More And More Doctors Are ‘Firing’ Parents Who Refuse Vaccines

by Jerriann Sullivan
Originally Published: 
Fire Parents Who Refuse Vaccines
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Doctors getting more support to fire parents who refuse vaccines

Doctors now have more support than ever from the American Academy of Pediatrics to rightfully fire parents who refuse vaccines. As the number of parents who are vaccine-hesitant has increased so has pediatricians’ desires to let them go as patients.

They’ve been stuck between a rock and a hard place as parents refuse something all docs support. “The decision to dismiss a family who continues to refuse immunization is not one that should be made lightly, nor should it be made without considering and respecting the reasons for the parents’ point of view,” a new AAP report entitled, “Countering Vaccine Hesitancy” reads. “Nevertheless, the individual pediatrician may consider dismissal of families who refuse vaccination as an acceptable option.”

On average it takes a doctor 16 weeks to convince a vaccine-hesitant parent to vaccinate their kids. If a parent is refusing vaccines for reasons that are not medically related, they are chipping away at herd immunity — and that’s not okay. Parents of children who cannot tolerate vaccines for medical reasons rely on the rest of us to keep our kids vaccinated, so everyone stays healthy. And the patience of some doctors is wearing thin regarding this very important issue.

“I have two patients in my practice who cannot be vaccinated for medical reasons,” Alla Gordina, MD, FAAP, a pediatrician at Global Pediatrics and Family Medicine told Forbes. “I have to protect them. I have to protect babies who cannot be vaccinated because of their age.” Doctors are also rightfully exhausted from spending months having the same conversation. “I consider immunizations to be a foundation of pediatric practice. If parents disagree with me over that, I find we end up disagreeing over a number of important pediatric principles,” shared Phil Boucher, MD, FAAP, who has a private practice in Nebraska. “The pediatrician-parent-patient relationship is built on trust. If parents don’t trust my medical opinion, it is difficult to maintain that relationship.” He only accepts parents who refuse vaccines during the early newborn period. They get four to six months before being fired as patients.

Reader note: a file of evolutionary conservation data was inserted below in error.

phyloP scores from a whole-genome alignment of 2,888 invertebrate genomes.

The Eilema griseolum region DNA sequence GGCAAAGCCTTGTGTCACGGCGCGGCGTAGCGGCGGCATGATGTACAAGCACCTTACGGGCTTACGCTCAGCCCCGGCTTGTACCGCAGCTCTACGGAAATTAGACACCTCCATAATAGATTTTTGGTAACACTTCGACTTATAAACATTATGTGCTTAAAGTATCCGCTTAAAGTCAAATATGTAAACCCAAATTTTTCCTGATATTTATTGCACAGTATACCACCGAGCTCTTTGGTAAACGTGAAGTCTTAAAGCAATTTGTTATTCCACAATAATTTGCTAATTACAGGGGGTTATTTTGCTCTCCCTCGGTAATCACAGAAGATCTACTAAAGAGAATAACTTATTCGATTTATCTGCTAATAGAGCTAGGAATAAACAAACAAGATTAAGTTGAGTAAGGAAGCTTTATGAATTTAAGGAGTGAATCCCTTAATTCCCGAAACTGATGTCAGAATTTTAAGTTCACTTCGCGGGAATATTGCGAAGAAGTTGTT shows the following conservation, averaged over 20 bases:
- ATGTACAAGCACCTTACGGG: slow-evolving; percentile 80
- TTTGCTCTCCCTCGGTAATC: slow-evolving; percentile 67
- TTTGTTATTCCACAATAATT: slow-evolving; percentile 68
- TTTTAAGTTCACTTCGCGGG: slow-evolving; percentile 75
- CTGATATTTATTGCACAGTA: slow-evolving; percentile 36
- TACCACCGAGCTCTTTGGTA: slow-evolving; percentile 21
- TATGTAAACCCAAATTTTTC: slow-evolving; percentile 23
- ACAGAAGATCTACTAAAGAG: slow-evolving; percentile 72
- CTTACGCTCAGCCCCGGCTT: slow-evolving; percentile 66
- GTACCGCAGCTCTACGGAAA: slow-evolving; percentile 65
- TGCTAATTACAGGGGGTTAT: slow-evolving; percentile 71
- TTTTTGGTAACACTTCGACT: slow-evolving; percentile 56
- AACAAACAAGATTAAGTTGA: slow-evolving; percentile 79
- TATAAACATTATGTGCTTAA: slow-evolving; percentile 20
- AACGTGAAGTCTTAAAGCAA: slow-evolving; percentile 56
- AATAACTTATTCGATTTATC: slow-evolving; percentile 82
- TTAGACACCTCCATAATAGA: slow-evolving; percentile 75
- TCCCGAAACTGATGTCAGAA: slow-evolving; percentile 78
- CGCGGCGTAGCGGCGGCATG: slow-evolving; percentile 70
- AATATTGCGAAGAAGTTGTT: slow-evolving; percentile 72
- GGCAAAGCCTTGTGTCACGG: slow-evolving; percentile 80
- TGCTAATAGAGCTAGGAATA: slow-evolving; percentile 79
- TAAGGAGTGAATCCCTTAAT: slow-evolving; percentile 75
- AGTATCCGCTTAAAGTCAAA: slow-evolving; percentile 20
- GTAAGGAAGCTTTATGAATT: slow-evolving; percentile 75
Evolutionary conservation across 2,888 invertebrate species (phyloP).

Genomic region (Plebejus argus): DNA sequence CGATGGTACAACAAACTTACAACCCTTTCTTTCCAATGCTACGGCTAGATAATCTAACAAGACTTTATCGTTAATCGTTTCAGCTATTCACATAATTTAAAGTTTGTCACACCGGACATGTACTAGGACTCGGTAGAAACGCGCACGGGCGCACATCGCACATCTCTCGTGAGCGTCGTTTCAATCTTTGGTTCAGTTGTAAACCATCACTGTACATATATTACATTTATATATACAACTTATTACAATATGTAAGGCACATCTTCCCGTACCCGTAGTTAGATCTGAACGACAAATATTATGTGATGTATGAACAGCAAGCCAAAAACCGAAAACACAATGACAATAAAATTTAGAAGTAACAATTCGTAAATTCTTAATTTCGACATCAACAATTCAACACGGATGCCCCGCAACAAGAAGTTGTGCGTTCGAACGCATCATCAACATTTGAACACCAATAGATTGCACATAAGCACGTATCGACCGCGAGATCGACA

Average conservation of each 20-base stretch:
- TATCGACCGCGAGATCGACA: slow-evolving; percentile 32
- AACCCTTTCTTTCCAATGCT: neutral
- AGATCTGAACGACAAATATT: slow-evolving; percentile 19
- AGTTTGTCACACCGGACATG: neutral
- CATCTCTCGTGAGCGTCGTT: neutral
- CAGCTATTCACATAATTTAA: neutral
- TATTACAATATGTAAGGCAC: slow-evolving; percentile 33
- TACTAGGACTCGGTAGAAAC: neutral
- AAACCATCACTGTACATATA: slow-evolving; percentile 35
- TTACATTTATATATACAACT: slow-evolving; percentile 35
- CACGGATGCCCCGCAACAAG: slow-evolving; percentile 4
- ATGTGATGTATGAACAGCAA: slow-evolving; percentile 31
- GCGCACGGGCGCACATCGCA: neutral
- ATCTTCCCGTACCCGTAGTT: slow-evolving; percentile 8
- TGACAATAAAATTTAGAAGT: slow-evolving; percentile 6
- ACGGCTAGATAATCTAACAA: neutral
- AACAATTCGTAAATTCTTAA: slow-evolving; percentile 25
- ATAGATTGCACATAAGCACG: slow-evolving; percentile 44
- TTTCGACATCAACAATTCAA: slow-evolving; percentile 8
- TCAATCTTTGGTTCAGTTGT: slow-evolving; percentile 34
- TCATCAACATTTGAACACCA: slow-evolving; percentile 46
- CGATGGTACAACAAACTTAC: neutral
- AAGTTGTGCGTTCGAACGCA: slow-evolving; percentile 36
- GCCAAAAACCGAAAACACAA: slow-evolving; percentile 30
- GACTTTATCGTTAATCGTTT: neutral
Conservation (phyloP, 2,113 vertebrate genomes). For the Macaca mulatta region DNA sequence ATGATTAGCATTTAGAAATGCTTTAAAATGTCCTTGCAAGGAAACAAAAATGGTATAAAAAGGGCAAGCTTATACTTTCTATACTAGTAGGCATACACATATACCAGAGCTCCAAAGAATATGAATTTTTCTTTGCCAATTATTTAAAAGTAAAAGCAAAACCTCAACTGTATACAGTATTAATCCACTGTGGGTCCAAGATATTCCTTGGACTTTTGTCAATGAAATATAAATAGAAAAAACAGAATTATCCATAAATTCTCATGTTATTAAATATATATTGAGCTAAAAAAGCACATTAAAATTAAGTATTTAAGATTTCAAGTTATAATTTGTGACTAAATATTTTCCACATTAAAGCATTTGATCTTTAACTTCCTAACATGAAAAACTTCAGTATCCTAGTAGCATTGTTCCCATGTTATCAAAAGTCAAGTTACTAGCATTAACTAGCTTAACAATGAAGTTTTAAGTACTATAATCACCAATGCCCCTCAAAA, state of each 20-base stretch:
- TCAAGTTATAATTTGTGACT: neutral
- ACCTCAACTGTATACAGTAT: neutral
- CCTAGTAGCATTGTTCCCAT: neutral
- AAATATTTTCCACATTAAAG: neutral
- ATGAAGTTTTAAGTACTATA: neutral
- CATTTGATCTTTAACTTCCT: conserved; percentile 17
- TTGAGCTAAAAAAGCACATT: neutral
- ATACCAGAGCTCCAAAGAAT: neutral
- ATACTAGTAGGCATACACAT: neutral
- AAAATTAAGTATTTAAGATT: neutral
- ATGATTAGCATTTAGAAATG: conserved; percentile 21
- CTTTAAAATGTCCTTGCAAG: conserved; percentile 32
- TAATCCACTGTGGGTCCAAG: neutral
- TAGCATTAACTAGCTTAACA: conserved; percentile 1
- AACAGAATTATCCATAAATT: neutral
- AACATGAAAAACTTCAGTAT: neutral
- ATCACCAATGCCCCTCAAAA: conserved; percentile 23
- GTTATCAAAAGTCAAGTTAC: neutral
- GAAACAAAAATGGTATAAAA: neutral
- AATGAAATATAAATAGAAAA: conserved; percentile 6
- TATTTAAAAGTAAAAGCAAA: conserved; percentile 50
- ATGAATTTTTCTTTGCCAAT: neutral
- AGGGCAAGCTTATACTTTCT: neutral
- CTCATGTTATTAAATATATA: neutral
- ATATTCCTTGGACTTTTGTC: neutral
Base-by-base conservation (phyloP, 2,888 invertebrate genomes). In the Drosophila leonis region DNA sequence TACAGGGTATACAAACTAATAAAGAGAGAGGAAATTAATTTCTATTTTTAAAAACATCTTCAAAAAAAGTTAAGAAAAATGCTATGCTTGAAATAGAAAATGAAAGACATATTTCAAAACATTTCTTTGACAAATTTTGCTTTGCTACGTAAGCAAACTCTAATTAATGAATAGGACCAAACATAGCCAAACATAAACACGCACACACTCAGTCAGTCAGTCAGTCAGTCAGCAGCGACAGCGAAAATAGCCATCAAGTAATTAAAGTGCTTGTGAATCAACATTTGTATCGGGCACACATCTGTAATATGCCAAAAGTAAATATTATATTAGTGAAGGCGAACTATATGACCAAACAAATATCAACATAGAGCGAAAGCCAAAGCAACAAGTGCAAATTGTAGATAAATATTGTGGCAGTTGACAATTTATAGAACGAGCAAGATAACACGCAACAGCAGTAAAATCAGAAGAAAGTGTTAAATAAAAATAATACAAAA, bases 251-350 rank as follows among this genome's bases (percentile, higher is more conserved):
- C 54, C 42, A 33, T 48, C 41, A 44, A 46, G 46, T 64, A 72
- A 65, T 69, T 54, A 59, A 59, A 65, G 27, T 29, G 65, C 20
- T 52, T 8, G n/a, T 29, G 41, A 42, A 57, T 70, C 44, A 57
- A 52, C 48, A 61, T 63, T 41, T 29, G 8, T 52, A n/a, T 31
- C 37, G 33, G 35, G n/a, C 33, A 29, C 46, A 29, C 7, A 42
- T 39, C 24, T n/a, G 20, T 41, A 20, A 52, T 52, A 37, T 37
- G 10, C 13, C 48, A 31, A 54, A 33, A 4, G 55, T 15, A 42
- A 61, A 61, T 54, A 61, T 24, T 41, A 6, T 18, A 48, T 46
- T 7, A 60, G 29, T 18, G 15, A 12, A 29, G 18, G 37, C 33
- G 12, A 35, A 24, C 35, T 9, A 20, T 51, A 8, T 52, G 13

For years, society’s opinion of vaccines was so favorable that doctors didn’t have to educate a parent constantly about the safety and benefits of them. This new report shows that 73% of parents who refuse vaccines deemed them “unnecessary.” Simply put, a large group of parents is defiant about something they also happen to be very ignorant about. The results come from surveys on immunization that 629 pediatricians in 2006 and 627 pediatricians in 2013 participated in. The report also found that parents who refused all vaccines rose from 2.1% to 3.3%.

Keep in mind that these were taken before the Disneyland measles outbreak in 2015. We know that anti-vaxxers are contributing to measles and pertussis outbreaks. Outspoken doctors who’ve done countless media interviews and pediatricians who’ve fired vaccine-refusal parents have helped inform the country tremendously since the Disney crisis.

Herschel Lessin, MD, a senior partner at The Children’s Medical Group told Forbes, the measles crisis along with several other outbreaks across the country have “convinced all but the steadfastly delusional that this is a real and dangerous problem.” Maybe we can use that to inform the rest of the anti-vaxxers. Perhaps a bumper sticker that reads “Don’t be delusional – vaccinate” would do the trick.

If being fired from your doctor doesn’t work, not sure what will.

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